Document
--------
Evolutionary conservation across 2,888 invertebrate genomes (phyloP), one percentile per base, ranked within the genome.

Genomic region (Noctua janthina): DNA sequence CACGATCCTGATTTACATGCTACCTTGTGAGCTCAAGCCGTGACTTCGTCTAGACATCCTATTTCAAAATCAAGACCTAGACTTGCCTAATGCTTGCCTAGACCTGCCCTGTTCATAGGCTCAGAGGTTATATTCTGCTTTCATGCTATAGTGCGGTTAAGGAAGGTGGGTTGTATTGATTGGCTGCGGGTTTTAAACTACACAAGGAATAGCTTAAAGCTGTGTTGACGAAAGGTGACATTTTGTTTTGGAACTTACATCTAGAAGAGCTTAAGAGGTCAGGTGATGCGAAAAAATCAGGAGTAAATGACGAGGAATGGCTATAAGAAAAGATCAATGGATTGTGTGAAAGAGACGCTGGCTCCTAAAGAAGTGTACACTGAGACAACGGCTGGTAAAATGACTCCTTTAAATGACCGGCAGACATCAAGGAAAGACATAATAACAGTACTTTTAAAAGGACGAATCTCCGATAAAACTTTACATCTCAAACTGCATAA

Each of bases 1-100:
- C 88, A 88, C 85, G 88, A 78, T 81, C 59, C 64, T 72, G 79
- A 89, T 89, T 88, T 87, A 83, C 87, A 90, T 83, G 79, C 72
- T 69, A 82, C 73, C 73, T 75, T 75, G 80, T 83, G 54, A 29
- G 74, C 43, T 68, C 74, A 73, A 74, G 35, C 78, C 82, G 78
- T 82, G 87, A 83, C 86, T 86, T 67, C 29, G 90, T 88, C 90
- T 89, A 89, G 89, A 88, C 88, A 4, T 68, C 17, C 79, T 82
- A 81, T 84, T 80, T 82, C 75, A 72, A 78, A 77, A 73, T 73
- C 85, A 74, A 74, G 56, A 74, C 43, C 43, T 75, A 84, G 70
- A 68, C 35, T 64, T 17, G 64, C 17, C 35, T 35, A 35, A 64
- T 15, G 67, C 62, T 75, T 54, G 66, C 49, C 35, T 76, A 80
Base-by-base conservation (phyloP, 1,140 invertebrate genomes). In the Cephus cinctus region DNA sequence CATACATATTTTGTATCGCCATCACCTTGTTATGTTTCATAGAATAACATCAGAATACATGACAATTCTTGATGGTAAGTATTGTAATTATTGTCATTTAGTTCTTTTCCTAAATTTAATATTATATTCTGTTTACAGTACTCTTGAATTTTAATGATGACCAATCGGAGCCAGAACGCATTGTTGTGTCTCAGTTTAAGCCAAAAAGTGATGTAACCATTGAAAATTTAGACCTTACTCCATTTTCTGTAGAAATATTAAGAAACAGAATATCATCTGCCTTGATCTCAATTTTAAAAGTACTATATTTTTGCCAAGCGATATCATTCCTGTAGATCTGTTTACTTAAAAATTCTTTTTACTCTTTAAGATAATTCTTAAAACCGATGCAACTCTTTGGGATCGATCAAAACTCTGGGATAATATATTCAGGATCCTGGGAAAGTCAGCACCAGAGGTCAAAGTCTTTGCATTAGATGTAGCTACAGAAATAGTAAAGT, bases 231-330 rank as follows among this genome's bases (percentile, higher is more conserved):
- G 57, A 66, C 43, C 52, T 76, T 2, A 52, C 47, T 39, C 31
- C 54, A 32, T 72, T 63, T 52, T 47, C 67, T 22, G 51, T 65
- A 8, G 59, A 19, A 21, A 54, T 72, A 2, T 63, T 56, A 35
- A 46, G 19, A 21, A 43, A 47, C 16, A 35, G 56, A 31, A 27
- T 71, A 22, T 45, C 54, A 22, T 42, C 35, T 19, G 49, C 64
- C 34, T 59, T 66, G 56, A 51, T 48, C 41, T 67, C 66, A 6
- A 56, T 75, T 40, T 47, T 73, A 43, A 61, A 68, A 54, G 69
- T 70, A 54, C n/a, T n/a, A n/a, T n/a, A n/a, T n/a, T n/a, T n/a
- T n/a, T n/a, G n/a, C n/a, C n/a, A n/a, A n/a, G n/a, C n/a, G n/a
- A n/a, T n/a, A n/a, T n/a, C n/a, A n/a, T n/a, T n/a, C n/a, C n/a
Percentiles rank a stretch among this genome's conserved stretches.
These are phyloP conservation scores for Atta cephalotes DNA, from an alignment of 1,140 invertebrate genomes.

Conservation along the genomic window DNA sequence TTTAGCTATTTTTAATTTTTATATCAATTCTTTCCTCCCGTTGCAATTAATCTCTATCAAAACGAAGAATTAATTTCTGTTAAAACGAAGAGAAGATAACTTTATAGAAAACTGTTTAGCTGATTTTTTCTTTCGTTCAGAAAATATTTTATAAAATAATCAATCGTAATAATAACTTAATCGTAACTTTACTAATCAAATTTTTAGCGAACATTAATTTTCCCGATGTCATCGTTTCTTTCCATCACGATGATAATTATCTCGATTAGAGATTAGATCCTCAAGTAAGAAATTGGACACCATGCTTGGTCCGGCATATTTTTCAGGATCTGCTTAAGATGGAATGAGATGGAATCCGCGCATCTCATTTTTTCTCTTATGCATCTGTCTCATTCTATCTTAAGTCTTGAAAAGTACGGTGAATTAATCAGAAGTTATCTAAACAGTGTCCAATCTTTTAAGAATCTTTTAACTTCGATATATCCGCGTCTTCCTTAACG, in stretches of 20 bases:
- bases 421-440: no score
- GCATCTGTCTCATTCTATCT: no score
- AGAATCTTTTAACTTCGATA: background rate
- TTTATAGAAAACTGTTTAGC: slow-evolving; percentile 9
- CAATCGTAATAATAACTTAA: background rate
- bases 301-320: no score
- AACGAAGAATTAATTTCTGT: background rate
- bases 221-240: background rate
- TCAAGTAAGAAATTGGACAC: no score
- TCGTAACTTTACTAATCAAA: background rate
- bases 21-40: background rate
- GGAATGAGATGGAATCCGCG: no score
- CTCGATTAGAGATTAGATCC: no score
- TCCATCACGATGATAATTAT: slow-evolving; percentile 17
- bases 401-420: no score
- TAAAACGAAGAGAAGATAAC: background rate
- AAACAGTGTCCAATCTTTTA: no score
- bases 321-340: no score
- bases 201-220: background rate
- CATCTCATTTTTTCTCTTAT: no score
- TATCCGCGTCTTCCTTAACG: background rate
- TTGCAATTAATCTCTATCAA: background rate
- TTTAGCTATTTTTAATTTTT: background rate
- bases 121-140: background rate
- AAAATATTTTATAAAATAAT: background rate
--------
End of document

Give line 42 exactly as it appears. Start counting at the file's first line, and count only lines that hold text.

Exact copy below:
- bases 401-420: no score